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Thread started 22 May 2016 (Sunday) 12:47
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70-200 f/2.8 mk1 -vs- 100-400 mk1 for trip?

 
jamsomito
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May 22, 2016 12:47 |  #1

First world problem here. I've had the 70-200 2.8 mk1 for a while now and I'm used to it and understand it's nuances (the few there are), but recently I got a 100-400 mk1 as a hand-me-down from a family member who just upgraded to the mk2. I tried a few shots off my back porch and had pretty good results. After doing some research on it, it seems this 100-400 mk1 is generally good all-around, with the exception of being a little soft wide open at 350mm or longer. I just don't have enough time to fully test it on my crop body and get used to it before my trip. I shoot with a Canon 70D (crop sensor), and I also have a 1.4x mk2 extender I can bring as well. So I pose the question to you - which lens (or both) and/or extender would you take on a trip where you had to carry all your gear all the time? More details below:

I'm taking a 2 week trip to Alaska with the whole family (grandma, siblings, pregnant wife, 2yo son), about 9 days on land, and 4 on a cruise before heading home. I'll be photoing everything - shots around town, typical family snaps, lots of landscapes, and some wildlife (including a river excursion for some eagles). Some shorter hiking, a plane ride to the glaciers, exploring the towns and seeing locals, Denali national park, cruise (shots on the boat, from the deck of the boat, from docks, towns), etc.

I have a 10-18mm for wide, and a 17-55 f/2.8 for my walkaround lens. When I use my 70-200, it's usually at the shorter end - 70mm on a crop body is pretty "zoomed in" already. One concern of mine is the big gap from 55mm to 100mm if I were to only bring the 100-400; however, I'm in Michigan so any kind of landscape photography here is really not over a vast range (flat). As for reach, the 1.4x extender gets me to 280mm on the 70-200, or a whopping 560mm on the 100-400 (but I lose AF on my 70D - annoying but not a deal breaker). Also, the 70-200 is 2 stops faster, which might make a difference (especially if stopping down slightly for sharpness on landscapes), although I'm told this time of year the sun never sets in Alaska, so there may not even be a golden hour or dusk for lower light pics. Having some telephoto range would be nice, possibly for landscapes, but primarily wildlife, and just for fun (e.g. binocular substitute). If I had to pick an order of importance for these two lenses, it would be landscapes first, wildlife second.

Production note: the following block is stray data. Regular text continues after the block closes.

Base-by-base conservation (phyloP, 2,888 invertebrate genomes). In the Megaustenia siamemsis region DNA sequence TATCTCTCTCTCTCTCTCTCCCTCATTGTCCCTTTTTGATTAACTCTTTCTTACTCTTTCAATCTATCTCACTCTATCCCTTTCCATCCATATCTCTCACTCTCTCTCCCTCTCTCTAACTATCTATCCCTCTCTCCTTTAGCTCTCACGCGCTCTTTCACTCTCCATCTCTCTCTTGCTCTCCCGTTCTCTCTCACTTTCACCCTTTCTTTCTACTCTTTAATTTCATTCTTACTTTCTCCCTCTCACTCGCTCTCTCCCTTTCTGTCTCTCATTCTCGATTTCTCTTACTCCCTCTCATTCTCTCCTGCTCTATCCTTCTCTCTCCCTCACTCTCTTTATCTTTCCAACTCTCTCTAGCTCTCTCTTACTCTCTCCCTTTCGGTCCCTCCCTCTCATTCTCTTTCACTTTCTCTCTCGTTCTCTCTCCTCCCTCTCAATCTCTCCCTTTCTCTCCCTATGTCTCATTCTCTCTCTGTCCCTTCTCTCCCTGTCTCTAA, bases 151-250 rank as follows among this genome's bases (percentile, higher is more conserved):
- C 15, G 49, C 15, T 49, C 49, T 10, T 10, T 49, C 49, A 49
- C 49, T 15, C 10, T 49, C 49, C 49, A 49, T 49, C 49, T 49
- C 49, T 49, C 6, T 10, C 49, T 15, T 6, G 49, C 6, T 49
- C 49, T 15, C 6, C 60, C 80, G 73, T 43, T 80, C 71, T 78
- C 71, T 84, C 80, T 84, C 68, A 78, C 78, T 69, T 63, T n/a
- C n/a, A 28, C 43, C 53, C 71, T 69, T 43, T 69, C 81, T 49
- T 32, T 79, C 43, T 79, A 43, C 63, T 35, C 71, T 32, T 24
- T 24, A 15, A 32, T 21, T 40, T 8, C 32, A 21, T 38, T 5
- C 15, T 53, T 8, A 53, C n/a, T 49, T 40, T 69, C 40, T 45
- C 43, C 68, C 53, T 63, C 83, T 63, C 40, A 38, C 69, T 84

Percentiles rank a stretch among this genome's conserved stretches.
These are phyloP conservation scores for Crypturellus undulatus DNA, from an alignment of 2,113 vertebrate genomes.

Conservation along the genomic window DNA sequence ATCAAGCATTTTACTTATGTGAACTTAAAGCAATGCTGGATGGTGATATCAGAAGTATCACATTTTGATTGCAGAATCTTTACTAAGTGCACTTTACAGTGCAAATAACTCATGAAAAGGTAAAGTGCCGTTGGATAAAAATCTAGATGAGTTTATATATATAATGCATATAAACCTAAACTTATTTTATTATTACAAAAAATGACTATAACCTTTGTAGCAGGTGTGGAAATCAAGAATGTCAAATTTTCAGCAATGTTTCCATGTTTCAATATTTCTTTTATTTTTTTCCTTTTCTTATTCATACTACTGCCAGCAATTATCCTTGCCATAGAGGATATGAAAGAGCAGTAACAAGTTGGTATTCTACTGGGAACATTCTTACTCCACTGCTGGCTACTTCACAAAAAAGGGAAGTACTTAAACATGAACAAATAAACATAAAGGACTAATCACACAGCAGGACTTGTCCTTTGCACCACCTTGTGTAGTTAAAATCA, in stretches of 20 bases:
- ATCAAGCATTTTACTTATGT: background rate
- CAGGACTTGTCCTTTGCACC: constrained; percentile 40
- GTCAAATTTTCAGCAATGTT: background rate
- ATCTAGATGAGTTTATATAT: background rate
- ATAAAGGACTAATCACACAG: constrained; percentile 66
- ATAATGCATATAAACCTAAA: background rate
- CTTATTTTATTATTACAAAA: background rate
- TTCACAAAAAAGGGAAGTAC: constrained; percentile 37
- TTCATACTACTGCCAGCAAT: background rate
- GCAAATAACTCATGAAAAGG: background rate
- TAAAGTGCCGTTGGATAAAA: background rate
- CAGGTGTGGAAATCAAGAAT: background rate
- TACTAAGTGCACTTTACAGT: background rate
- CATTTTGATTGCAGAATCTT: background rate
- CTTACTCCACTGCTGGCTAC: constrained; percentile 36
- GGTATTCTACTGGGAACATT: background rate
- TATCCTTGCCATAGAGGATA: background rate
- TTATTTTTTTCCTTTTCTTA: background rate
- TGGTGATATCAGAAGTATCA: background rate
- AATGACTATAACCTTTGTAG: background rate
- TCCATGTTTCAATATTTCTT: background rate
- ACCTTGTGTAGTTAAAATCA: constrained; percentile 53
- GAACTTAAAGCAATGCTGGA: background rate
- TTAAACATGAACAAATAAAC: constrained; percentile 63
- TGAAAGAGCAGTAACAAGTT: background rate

I have plenty of space in my pack, so that's not an issue. I just don't know if bringing both lenses would be worth the weight as I'll be carrying all my gear everywhere I go, plus stuff for the wife and kid usually.

Details on my pack and stuff to carry here:
https://photography-on-the.net …showthread.php?​p=18014627
https://photography-on-the.net …/showthread.php​?t=1457801

Thanks in advance for any thoughts.




  
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Snydremark
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May 22, 2016 13:22 |  #2

You'll definitely want the 100-400 for that trip and something wide; if you still have the 10-18, I would take that with you. When I went up there for a week a couple of years ago I had good use of my 10-22, 24-105 and 100-400. Given your gap from 55-100, you *might* want to take the 70-200 as well if you're worried about the f/2.8 - f/5.6 difference, but I doubt that gap is going to be where you run into issues.

With a crop sensor, you aren't likely to be using the 70-200 for any sort of landscape shooting; that's a pretty narrow field of view. You'll be using the 10-18 and 17-55 for that type of shooting; and most anything else you're probably going to want the 100-400 for.

Feel free to scan through this gallery and see what sort of shots came out of our trip: https://flic.kr/s/aHsj​KDHtXj (external link)


- Eric S.: My Birds/Wildlife (external link) (7D MkII/5D IV, Canon 10-22 f/3.5-4.5, Canon 24-105L f/4 IS, Canon 70-200L f/2.8 IS MkII, Canon 100-400L f/4.5-5.6 IS I/II)
"The easiest way to improve your photos is to adjust the loose nut between the shutter release and the ground."

  
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clipper_from_oz
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May 22, 2016 13:44 |  #3

yes I agree.....Definately the 100-400.....and the wide angle.


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jamsomito
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May 22, 2016 14:24 |  #4

Thanks guys. Ill take a look at the album.

What are your thoughts on IQ with 100-400 mk1 on crop sensor?

@snydremark, great shots. Lens looks pretty good @400mm f/5.6 on your 7D.




  
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Snydremark
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May 22, 2016 14:57 |  #5

jamsomito wrote in post #18015245 (external link)
Thanks guys. Ill take a look at the album.

What are your thoughts on IQ with 100-400 mk1 on crop sensor?

@snydremark, great shots. Lens looks pretty good @400mm f/5.6 on your 7D.

The only reason I moved off of the MkI is that the MkII came out. This has been my primary lens for the last 8 years and I absolutely love it. No problems whatsoever; feel free to browse through the rest of my photostream while you're out there. Basically, everything fins/fur/feathers in there is shot with the 100-400 on a crop sensor (40D/7D/7DII).